Dramatic rescue in New Zealand as dozens of whales stranded at bay
Wellington, New Zealand - Several dozen long-finned pilot whales were stranded on New Zealand's South Island on Monday.
Nearly 50 animals became stuck in shallow waters in New Zealand's Golden Bay. Nine of them died, the country's Conservation Department (DOC) said on Monday.
Rescuers rushed to the scene to care for the surviving whales until the high tide came in.
Later in the day (local time), the emergency forces managed to refloat some of the whales to deep waters.
Some of the 150 volunteers had been with the whales for up to six hours, dousing them in buckets of water, digging holes around them to fill up with water, and covered them in wet sheets and towels, local news reported.
However, as volunteers fear the whales might get stranded again as low tide sets in, several of the responders will be spending the night on the beach.
It was still unclear why the marine mammals came so close to the shore in the first place.
Earlier, DOC ranger Amanda Harvey told Checkpoint it looked as if these whales had been stranded for the first time as they did not bear any marks and were overall in good shape.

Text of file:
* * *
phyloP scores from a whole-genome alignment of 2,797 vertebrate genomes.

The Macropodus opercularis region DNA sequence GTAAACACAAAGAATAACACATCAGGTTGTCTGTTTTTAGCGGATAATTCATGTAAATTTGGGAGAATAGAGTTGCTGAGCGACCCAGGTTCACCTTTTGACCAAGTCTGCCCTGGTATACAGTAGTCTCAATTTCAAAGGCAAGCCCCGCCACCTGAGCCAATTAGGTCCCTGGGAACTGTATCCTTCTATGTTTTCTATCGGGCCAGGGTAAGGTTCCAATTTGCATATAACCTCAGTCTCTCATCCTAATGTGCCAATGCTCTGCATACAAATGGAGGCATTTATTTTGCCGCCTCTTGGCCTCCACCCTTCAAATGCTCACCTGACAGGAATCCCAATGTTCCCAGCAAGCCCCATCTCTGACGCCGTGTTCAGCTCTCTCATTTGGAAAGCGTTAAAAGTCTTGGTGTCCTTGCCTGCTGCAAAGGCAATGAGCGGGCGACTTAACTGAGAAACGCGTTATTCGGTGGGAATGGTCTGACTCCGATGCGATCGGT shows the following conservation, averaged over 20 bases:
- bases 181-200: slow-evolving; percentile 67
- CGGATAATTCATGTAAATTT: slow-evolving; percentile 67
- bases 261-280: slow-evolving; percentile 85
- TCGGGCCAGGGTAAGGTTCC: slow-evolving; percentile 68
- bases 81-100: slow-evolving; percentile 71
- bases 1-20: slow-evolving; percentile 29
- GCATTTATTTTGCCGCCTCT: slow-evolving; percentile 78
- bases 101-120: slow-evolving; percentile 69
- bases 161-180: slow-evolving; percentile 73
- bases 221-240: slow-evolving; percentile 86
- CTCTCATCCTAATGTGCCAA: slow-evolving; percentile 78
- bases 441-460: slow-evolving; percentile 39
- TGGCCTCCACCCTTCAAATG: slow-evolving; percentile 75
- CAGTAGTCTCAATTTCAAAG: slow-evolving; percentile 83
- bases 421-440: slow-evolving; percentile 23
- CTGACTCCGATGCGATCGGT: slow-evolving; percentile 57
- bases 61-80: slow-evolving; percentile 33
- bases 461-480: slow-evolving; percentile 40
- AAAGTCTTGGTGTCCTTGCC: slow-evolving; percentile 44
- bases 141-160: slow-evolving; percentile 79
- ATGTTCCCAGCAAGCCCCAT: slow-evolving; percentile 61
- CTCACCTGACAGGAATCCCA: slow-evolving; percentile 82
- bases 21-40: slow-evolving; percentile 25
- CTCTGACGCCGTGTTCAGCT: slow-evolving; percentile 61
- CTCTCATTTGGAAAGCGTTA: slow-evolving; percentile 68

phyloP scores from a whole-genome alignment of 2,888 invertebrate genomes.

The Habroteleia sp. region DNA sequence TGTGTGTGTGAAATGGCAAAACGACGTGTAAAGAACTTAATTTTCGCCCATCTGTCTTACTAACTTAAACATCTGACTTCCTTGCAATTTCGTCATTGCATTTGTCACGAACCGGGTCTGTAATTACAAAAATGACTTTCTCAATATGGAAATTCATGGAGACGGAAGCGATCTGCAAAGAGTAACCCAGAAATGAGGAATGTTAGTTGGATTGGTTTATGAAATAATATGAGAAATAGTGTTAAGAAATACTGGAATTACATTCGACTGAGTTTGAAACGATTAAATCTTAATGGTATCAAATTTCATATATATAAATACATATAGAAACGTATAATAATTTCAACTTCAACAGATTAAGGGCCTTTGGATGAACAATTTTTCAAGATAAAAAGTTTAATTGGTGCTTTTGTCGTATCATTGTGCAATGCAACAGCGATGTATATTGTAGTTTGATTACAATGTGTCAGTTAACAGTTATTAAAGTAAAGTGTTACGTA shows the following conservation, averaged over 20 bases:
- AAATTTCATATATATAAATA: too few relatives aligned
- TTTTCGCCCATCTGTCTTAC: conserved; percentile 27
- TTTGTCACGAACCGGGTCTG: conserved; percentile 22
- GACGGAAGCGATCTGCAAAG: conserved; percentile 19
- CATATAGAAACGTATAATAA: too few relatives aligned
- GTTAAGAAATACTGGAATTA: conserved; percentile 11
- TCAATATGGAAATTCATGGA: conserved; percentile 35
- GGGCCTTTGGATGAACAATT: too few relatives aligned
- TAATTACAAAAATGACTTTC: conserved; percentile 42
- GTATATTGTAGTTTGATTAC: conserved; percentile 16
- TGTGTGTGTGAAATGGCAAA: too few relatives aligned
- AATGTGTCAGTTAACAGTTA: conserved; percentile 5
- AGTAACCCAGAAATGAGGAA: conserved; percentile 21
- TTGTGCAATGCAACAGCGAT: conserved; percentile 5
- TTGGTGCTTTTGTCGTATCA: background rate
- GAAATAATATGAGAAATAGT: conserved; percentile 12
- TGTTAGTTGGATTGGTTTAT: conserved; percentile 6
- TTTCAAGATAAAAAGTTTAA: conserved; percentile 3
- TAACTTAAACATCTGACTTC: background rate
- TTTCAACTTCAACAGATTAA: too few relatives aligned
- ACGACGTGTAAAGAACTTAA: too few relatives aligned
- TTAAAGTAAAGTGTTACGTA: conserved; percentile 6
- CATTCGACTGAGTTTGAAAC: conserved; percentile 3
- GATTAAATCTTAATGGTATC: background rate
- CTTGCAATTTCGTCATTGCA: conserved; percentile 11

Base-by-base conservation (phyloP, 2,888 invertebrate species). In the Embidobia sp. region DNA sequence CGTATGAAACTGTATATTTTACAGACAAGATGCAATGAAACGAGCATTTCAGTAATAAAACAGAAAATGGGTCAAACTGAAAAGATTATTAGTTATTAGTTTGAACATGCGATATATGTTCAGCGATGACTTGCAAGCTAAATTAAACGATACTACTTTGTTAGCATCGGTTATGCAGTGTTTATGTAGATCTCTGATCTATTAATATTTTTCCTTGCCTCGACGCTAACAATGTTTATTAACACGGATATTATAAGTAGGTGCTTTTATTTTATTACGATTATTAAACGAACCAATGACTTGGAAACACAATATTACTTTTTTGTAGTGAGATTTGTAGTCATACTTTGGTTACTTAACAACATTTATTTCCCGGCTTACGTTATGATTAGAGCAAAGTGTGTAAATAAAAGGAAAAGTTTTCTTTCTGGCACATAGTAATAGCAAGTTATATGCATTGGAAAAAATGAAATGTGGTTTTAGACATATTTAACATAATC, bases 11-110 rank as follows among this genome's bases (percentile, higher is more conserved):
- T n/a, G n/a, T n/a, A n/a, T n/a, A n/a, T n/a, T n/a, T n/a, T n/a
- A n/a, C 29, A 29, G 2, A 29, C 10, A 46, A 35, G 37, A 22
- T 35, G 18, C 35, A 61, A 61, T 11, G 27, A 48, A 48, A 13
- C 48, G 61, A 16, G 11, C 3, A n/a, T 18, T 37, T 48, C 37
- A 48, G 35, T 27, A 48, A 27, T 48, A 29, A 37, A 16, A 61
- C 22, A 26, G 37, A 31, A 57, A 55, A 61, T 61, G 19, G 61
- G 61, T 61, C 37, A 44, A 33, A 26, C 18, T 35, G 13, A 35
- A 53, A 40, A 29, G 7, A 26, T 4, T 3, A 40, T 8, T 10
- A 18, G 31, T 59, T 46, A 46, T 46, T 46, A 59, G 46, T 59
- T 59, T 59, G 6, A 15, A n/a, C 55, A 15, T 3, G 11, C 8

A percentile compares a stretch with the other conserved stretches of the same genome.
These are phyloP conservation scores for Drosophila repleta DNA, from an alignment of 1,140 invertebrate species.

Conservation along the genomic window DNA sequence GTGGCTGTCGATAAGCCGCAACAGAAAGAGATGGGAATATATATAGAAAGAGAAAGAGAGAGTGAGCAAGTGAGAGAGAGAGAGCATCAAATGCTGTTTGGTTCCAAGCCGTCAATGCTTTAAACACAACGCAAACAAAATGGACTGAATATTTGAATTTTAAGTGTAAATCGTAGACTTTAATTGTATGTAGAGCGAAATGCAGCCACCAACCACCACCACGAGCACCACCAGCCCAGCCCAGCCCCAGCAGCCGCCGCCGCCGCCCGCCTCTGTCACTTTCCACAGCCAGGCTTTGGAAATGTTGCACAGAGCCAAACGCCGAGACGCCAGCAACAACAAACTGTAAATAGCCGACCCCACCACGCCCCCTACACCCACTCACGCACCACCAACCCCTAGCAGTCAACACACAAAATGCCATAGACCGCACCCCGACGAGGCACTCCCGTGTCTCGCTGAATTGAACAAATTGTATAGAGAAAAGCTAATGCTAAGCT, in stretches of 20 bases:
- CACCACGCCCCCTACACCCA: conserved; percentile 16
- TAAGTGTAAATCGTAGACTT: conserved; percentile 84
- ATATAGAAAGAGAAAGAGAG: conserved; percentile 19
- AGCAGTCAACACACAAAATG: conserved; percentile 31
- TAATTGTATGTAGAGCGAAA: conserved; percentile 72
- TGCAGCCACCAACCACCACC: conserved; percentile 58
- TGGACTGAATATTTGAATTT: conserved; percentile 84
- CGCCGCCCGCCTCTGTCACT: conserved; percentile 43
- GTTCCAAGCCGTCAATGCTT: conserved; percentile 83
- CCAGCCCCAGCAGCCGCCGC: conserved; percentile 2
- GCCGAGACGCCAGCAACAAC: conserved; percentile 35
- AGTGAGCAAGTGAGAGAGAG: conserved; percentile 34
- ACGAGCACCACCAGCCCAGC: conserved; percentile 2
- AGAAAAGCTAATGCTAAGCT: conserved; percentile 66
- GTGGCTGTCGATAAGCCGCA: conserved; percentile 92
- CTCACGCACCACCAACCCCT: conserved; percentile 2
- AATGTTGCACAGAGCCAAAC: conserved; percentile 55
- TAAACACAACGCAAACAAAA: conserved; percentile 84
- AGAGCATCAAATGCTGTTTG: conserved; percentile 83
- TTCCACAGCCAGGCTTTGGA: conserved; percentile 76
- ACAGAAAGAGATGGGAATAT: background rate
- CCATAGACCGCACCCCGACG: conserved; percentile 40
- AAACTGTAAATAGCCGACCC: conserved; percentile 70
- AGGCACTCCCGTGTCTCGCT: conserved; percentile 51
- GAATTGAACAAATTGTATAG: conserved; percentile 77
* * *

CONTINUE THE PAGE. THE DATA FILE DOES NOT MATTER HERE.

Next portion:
The last mass stranding at Farewell Spit was in 2017, when an estimated 600 to 700 whales got stuck in shallow waters, and approximately 250 died.
Scientists are still figuring out why the coastline has been the frequent site for such deadly incidents. One theory is that there is a shallow seabed in the bay that confuses the whales' sonar navigation systems.
Long-finned pilot whales are among the largest of the oceanic dolphins, reaching up to 22 feet in length and weighing as much as 5070 lbs.
The sad news comes just a few days after a mysterious mass stranding of at least 45 short-finned pilot whales on a beach in Indonesia last week. Only three of the whales could be rescued in that case.
Cover photo: 123rf/Reiner Conrad